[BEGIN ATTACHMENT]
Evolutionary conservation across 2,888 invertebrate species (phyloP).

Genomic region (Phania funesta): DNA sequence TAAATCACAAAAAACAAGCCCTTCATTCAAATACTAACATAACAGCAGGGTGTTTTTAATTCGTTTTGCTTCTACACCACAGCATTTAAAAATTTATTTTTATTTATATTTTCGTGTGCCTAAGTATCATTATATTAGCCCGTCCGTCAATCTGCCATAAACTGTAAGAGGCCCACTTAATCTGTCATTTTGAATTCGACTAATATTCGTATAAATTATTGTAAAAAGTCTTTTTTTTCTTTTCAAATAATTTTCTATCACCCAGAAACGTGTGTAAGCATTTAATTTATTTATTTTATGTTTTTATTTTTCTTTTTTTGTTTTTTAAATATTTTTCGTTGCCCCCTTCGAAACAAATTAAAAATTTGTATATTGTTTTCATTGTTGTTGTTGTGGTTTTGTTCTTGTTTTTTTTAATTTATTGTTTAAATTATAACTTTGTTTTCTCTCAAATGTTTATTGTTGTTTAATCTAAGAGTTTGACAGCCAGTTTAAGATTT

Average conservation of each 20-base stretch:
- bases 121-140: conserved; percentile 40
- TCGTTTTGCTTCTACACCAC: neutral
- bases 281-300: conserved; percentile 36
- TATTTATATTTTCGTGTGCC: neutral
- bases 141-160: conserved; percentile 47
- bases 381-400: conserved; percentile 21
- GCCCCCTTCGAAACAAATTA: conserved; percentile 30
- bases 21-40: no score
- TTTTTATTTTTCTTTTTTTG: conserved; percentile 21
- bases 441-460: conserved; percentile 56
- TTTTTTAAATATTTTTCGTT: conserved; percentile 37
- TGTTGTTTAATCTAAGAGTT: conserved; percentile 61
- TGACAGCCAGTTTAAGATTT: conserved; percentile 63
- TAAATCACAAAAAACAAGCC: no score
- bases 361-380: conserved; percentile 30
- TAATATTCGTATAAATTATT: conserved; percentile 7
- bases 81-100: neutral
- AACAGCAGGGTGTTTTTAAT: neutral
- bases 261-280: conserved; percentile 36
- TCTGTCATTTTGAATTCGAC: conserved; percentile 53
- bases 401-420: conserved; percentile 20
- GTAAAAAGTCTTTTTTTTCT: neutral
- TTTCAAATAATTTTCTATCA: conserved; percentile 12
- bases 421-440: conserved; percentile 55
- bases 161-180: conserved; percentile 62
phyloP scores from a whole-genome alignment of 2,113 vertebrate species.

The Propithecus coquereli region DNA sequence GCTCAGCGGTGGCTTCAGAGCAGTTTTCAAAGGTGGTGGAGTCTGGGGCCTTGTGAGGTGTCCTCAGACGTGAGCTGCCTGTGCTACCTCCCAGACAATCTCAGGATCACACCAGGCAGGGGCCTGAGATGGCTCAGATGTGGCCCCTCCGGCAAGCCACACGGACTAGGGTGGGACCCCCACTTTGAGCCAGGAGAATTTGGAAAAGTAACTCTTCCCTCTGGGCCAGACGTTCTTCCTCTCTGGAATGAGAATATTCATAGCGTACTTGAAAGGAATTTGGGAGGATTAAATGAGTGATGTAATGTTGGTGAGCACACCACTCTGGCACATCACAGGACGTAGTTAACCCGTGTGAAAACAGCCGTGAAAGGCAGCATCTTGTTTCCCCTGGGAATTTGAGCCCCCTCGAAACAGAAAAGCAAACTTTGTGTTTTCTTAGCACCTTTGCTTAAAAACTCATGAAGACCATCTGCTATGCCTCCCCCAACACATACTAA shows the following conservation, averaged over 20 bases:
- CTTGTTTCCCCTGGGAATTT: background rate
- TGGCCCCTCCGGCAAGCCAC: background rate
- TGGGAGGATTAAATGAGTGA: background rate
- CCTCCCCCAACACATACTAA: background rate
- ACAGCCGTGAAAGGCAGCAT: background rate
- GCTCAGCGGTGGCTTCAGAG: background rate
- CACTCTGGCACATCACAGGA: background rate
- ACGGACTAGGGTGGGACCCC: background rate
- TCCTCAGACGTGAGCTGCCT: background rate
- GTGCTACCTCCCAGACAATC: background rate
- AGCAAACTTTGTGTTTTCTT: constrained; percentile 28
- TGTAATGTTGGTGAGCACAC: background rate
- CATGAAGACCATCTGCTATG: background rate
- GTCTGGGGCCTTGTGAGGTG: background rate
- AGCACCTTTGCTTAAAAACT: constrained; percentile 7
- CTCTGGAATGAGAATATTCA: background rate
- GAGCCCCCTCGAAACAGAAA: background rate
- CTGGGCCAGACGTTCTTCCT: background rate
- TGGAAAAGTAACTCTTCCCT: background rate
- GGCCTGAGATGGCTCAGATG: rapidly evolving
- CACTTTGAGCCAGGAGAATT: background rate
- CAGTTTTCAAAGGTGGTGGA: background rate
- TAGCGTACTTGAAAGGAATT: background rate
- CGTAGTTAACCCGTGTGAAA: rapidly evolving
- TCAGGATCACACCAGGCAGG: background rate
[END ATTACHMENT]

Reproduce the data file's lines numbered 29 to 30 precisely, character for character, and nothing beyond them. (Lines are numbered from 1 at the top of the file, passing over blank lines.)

phyloP scores from a whole-genome alignment of 2,113 vertebrate species.

The Propithecus coquereli region DNA sequence GCTCAGCGGTGGCTTCAGAGCAGTTTTCAAAGGTGGTGGAGTCTGGGGCCTTGTGAGGTGTCCTCAGACGTGAGCTGCCTGTGCTACCTCCCAGACAATCTCAGGATCACACCAGGCAGGGGCCTGAGATGGCTCAGATGTGGCCCCTCCGGCAAGCCACACGGACTAGGGTGGGACCCCCACTTTGAGCCAGGAGAATTTGGAAAAGTAACTCTTCCCTCTGGGCCAGACGTTCTTCCTCTCTGGAATGAGAATATTCATAGCGTACTTGAAAGGAATTTGGGAGGATTAAATGAGTGATGTAATGTTGGTGAGCACACCACTCTGGCACATCACAGGACGTAGTTAACCCGTGTGAAAACAGCCGTGAAAGGCAGCATCTTGTTTCCCCTGGGAATTTGAGCCCCCTCGAAACAGAAAAGCAAACTTTGTGTTTTCTTAGCACCTTTGCTTAAAAACTCATGAAGACCATCTGCTATGCCTCCCCCAACACATACTAA shows the following conservation, averaged over 20 bases: